Free U.S. Shipping on orders over $20.00


New World Library Unshelved

New World Library Unshelved

Positive news and inspiring views from the New World Library community

Tuesday, April 30, 2013
Living with and Embracing Paradox by guest blogger Marc Lesser

A coaching client of mine, a successful entrepreneur and scientist, once showed me his happiness assessment. Every day he ranked on a scale from 1 to 10 how he was performing in a variety of areas: work, relationship, spiritual practice, hobbies, exercise, and a few others. He would then calculate an average of these numbers to determine his daily overall happiness quotient. He showed me a chart he kept, tracking the daily rises and falls of this measure. It looked much like the Dow Jones stock market index, with its various trends up and down, seesawing between deep valleys and steep climbs.

I admired his effort to pay attention to and measure his level of happiness. This can be a useful self-awareness tool. He used this tool to determine which parts of his life needed more focus and attention. You, too, could use this approach to provide a quick, daily snapshot.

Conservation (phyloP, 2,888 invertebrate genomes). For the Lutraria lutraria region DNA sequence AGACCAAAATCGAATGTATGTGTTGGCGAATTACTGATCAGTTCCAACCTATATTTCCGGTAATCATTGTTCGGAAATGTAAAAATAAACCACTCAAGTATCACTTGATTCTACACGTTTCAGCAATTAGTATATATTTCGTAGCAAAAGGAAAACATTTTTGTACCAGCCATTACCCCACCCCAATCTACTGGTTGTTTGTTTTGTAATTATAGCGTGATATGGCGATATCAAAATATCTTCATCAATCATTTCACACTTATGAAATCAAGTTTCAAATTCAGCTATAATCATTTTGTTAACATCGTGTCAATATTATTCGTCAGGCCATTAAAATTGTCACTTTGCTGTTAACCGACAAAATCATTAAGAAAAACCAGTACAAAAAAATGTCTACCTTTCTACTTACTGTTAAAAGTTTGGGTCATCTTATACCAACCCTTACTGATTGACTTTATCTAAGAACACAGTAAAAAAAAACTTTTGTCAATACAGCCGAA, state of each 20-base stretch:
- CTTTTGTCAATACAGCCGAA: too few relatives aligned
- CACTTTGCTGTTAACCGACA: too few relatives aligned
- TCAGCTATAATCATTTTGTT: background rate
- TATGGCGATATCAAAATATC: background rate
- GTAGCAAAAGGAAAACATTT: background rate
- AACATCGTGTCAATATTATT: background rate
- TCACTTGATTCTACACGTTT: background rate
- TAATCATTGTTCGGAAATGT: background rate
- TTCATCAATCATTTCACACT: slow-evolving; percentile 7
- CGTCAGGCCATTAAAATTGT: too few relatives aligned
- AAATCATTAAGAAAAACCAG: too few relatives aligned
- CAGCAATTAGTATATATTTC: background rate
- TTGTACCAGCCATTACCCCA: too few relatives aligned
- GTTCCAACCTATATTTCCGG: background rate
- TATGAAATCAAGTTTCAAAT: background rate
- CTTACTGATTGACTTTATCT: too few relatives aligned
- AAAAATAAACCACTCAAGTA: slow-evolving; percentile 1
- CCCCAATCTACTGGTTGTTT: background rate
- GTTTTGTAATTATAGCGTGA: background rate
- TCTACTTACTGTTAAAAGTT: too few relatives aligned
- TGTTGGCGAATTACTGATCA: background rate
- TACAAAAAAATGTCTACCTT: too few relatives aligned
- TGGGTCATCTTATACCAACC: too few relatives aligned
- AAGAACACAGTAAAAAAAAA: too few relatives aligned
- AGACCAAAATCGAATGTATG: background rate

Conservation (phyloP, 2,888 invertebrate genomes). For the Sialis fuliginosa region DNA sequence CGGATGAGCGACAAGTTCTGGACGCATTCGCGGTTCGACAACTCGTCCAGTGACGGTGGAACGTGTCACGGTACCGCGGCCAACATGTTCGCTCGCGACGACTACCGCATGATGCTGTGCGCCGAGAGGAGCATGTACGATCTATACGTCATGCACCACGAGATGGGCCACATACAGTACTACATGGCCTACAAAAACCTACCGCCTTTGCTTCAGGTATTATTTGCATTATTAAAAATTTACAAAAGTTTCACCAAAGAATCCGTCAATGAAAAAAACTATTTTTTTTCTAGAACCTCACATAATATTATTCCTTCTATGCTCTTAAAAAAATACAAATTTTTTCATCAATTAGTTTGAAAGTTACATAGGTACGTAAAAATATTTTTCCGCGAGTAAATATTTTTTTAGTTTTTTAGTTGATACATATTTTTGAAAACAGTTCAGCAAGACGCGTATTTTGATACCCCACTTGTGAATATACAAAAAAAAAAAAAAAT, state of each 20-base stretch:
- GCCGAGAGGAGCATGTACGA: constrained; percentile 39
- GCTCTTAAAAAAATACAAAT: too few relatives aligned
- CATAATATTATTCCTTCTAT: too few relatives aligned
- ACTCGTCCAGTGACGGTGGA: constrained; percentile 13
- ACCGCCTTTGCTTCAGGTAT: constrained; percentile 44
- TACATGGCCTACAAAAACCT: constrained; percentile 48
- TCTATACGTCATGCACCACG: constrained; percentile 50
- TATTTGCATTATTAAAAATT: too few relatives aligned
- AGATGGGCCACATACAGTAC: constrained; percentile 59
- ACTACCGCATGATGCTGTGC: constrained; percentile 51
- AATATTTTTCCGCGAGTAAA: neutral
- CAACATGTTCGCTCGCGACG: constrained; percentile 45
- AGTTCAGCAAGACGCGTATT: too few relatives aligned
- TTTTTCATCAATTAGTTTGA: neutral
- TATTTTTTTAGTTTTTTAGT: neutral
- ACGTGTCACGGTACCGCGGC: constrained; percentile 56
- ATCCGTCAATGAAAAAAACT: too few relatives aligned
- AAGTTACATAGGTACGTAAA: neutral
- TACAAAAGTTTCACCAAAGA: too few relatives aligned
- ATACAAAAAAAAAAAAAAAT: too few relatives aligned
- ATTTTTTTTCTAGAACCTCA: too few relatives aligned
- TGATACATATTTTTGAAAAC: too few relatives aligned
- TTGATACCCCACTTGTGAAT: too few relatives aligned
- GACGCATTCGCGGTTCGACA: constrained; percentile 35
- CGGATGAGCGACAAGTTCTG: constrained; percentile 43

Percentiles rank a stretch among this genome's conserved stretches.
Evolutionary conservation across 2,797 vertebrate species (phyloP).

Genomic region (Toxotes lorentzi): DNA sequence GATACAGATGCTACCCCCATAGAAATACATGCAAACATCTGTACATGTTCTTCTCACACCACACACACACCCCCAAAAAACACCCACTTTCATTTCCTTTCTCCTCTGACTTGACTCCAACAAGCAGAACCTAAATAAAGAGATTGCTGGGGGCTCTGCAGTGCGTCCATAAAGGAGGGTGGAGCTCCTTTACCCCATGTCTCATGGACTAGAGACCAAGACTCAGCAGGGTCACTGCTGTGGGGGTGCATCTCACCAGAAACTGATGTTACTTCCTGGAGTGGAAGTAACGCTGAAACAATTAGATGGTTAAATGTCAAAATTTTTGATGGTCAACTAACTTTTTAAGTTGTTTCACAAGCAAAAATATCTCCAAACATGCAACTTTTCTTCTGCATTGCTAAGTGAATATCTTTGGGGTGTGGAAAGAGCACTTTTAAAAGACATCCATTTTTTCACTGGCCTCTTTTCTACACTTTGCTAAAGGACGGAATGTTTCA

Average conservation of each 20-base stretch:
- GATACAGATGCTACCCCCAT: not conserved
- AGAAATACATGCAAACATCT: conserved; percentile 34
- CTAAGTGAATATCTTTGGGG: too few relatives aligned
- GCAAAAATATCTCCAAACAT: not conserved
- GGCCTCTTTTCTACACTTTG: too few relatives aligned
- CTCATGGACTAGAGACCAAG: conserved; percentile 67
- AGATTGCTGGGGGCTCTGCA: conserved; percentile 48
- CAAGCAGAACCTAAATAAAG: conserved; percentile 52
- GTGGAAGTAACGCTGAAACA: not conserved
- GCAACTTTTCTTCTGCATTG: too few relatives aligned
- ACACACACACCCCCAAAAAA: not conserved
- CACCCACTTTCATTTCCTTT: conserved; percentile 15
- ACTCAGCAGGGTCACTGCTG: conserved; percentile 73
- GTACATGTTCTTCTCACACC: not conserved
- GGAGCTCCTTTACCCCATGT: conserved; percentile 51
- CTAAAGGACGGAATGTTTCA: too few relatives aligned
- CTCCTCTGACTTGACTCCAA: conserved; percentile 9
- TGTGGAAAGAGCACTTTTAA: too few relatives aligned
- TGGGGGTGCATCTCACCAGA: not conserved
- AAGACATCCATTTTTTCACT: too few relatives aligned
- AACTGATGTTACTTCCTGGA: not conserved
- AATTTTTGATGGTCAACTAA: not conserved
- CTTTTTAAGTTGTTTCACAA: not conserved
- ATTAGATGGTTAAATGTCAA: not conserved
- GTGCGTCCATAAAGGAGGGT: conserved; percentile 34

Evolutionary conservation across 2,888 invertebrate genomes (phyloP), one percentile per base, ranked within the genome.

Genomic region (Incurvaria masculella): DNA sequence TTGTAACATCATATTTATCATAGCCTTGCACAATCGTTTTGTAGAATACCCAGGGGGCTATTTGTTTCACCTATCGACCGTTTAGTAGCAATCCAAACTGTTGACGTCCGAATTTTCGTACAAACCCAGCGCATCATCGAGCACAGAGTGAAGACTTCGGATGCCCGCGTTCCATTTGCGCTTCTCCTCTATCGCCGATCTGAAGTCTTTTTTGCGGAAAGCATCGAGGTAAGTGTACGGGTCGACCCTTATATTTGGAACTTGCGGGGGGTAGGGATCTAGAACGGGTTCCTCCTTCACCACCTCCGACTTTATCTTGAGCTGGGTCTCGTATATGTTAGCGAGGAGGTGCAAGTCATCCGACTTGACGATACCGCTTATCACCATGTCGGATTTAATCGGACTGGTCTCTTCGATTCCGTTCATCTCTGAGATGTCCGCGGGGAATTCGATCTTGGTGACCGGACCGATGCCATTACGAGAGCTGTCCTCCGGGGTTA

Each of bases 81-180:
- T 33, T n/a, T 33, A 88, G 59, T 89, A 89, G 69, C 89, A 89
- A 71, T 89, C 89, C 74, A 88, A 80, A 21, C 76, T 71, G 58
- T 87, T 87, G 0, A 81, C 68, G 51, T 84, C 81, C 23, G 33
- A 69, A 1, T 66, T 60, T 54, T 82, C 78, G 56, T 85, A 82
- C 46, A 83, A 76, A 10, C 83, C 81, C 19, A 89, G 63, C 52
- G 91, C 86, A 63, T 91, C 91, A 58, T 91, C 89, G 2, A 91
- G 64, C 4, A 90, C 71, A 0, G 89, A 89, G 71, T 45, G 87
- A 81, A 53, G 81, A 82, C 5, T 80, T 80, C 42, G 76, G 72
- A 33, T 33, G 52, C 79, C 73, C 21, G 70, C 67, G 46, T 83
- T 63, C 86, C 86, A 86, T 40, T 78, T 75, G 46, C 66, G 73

But I was concerned that he was being aggressively judgmental and hard on himself. His numbers were obviously subjective; after all, he was his own judge, and a harsh one. I suggested that he also keep another version of his happiness index. For this version, I asked that, every day, he rate himself a perfect 10 in every category of his life: work, relationship, spiritual practice, hobbies, exercise. On this second chart no improvement is necessary, or even possible. It represents complete and utter acceptance of one’s life right now, in this moment. Complete appreciation, satisfaction with what is.

I hoped that by keeping both charts he could practice fighting for change and complete acceptance. And that each might help inform the other. Too much driving change, especially when measured solely by judgment and criticism, can lead to a state of constant striving and result in emotional burnout. Too much acceptance can lead to passivity. The goal is not to find a middle spot but to be adept at both — fighting for change and accepting what is.